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Baby Health: Rashes

New babies get all kinds of rashes and skin irritations which are harmless, but how can you tell what's what and when to call the doctor?

Posted: 15 June 2009
by ThinkBaby

Help your baby get enough Zzz's
Does your baby's skin need a little TLC?

It can be easy to panic and, although nine times out of 10 there’ll be nothing to worry about. Still, it’s a good idea to know the basics of baby health and if you are worried about recurrent skin issues, you can also look up out articles about baby eczema, cradle cap and looking after your baby's skin at bathtime.

But for day to day skin rashes and irritations, check out our lowdown on common symptoms, what they might mean, and how to treat them…

Newborn rash A blotchy red rash all over your baby’s body soon after she’s born is nothing to worry about – it is caused by things like clothes and bedding touching your baby’s skin that it isn’t used to.
What to do Nothing - the blotches will disappear of their own accord

Heat rash This is no cause for concern and mainly appears on your baby’s head and neck as tiny red spots that join to make red splodges.
What to do Nothing – it’s very common as newborns adjust to the temperature outside the womb.

Hormone rash Often called ‘milk rash’, this has nothing to do with milk and is thought to be caused by the hormones that pass between mum and baby during labour. These stimulate your baby’s oil glands, which causes little pimples.
What to do Nothing – it should clear up by around three months.

Nappy rash This is the red, blotchy and sometimes spotty skin that babies often get around the nappy area. It’s caused by the wetness, friction and chafing that come with wearing a nappy.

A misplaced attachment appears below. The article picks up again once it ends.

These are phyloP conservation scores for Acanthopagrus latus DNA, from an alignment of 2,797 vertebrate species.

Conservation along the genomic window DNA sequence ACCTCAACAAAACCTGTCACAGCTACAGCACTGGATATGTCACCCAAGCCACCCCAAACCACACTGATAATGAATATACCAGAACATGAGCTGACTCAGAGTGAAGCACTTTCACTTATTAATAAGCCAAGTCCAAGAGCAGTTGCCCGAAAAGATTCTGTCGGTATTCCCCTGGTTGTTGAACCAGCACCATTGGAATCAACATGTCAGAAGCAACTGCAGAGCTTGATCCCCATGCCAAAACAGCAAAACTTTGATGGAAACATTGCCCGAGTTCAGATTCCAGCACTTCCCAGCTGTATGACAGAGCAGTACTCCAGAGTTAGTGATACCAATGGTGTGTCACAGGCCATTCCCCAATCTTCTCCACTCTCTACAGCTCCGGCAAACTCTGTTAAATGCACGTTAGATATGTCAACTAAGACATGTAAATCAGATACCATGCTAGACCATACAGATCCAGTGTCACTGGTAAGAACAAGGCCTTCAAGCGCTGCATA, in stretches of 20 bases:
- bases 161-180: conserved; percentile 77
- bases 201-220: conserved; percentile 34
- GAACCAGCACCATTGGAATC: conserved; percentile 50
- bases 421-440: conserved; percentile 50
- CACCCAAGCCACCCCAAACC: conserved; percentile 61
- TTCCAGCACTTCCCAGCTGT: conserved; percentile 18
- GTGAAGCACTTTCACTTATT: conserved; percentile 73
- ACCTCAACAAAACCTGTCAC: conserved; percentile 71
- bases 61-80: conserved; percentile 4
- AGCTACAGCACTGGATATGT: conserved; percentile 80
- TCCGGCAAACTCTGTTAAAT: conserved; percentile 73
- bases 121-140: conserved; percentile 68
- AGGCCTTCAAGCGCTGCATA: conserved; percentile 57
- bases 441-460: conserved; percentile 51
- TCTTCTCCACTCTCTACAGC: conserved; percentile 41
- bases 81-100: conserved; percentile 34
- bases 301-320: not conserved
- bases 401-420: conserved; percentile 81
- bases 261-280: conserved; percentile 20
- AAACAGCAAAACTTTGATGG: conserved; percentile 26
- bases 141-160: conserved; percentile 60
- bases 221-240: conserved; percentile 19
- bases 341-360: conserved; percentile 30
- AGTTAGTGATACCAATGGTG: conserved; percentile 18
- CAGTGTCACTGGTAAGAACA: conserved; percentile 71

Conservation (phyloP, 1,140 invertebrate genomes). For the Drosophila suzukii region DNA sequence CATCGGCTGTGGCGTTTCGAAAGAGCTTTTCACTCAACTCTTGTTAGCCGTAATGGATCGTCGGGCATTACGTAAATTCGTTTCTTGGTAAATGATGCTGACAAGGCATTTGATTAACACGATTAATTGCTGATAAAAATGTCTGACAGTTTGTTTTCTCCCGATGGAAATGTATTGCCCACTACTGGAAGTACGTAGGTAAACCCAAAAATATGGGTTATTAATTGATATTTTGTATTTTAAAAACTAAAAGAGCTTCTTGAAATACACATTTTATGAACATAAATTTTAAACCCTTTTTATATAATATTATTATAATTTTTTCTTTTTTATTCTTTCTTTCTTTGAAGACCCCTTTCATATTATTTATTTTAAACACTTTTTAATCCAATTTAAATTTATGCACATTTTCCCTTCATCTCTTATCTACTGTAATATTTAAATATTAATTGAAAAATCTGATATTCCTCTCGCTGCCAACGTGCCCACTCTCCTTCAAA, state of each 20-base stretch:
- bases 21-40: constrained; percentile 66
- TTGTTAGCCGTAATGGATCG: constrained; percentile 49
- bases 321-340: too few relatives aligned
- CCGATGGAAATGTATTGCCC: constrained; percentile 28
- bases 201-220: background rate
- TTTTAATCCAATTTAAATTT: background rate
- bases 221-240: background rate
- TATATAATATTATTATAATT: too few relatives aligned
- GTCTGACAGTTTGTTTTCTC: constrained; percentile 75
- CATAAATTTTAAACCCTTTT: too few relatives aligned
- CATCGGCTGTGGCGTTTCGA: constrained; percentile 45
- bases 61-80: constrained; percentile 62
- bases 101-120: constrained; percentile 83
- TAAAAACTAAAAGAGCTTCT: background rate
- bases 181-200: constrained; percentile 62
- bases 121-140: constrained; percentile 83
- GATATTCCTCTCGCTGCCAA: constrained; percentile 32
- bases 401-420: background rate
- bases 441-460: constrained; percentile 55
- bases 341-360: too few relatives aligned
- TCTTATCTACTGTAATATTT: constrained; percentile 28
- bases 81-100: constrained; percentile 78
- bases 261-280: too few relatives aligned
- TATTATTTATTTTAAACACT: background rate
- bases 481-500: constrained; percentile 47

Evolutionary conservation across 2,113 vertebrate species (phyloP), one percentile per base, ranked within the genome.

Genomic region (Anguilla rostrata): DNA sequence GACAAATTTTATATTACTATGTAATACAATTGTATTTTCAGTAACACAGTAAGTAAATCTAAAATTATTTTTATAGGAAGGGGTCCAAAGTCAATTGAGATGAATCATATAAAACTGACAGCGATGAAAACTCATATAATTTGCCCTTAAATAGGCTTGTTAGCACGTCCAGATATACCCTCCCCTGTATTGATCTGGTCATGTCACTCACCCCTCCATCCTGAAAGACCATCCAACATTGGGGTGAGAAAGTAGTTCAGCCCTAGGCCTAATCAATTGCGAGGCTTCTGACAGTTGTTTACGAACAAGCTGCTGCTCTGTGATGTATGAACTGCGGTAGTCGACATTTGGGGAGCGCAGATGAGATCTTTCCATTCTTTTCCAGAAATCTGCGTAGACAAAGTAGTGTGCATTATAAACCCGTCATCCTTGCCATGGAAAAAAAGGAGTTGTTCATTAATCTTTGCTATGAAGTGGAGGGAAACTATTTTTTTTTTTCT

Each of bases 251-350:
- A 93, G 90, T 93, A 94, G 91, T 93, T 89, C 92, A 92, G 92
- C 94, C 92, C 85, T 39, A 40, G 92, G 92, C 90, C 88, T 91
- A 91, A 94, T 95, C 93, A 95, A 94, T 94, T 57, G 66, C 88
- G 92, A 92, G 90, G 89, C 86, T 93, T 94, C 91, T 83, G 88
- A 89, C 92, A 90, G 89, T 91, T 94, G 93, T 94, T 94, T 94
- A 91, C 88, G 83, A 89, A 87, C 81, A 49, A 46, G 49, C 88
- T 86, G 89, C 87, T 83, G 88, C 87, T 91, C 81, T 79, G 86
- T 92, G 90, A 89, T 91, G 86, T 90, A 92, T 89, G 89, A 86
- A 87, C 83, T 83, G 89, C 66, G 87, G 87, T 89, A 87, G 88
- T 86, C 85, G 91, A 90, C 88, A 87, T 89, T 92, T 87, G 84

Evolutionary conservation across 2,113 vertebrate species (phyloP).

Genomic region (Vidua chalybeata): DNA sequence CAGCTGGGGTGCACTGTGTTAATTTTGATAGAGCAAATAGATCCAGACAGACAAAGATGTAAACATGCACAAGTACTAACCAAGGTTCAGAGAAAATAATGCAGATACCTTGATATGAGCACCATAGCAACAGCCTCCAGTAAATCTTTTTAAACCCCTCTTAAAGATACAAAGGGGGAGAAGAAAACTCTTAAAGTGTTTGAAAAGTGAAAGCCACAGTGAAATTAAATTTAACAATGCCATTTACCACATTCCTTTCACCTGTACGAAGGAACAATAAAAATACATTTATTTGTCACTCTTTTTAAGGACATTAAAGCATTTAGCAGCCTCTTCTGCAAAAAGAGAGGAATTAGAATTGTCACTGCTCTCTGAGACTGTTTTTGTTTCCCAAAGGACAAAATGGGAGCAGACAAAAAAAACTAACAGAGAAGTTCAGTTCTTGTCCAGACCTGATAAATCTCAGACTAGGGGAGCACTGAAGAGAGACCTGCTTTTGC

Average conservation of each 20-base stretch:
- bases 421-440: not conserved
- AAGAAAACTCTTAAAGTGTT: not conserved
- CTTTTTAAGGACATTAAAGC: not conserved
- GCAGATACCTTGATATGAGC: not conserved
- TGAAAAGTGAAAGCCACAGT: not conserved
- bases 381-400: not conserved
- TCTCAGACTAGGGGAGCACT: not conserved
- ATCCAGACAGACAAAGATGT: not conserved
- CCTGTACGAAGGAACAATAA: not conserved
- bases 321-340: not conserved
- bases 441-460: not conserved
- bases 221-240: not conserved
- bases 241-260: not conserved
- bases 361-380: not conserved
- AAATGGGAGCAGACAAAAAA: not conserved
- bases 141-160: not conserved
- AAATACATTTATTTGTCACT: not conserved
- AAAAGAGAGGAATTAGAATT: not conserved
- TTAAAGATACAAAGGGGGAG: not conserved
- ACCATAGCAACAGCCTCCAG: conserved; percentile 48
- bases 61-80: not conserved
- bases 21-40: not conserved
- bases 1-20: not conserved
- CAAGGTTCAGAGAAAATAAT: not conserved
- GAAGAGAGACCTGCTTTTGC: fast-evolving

What to do Change your baby as soon as you can and rub on a barrier cream, even if your baby’s bottom looks fine. Once nappy rash appears, the best way to treat it is to leave the nappy off. That’s not always possible, so an application of barrier cream helps.

Meningitis There are two kinds of meningitis. Viral is less serious and most people recover after a few weeks, but bacterial needs urgent attention. It often also causes meningococcal septicaemia (blood poisoning), which shows itself with a distinctive rash, with red or purple spots, that don’t fade when you press a glass on them. Other symptoms are similar to colds and flu but your baby will get very sick very quickly, often in a matter of hours. Look out for fever, drowsiness, refusal to feed, vomiting, fretfulness and a stiff neck or arched back.
What to do If your baby’s rash doesn’t disappear when you press a glass to it, go to a doctor immediately, no matter how well your baby is. There are other things it could be, but meningitis can be fatal if you miss it.

When to call a doctor

With any baby health worry, contact your GP or call NHS Direct on 0845 4647 if your baby…

  • Has a temperature of 38°C or higher
  • Has forceful, repeated vomiting that continues for more than 24 hours
  • Is particularly lethargic or irritable
  • Has diarrhoea for more than 24 hours
  • Has a swollen abdomen
  • Shows signs of dehydration – dry mouth, dark yellow urine, dry nappy for six to eight hours
  • Has blood in her poo or in vomit
  • Has convulsions
  • Refuses feeds for more than six to eight hours
  • Shows signs of jaundice (yellow whites of eyes and a yellowish, tanned look to the skin)

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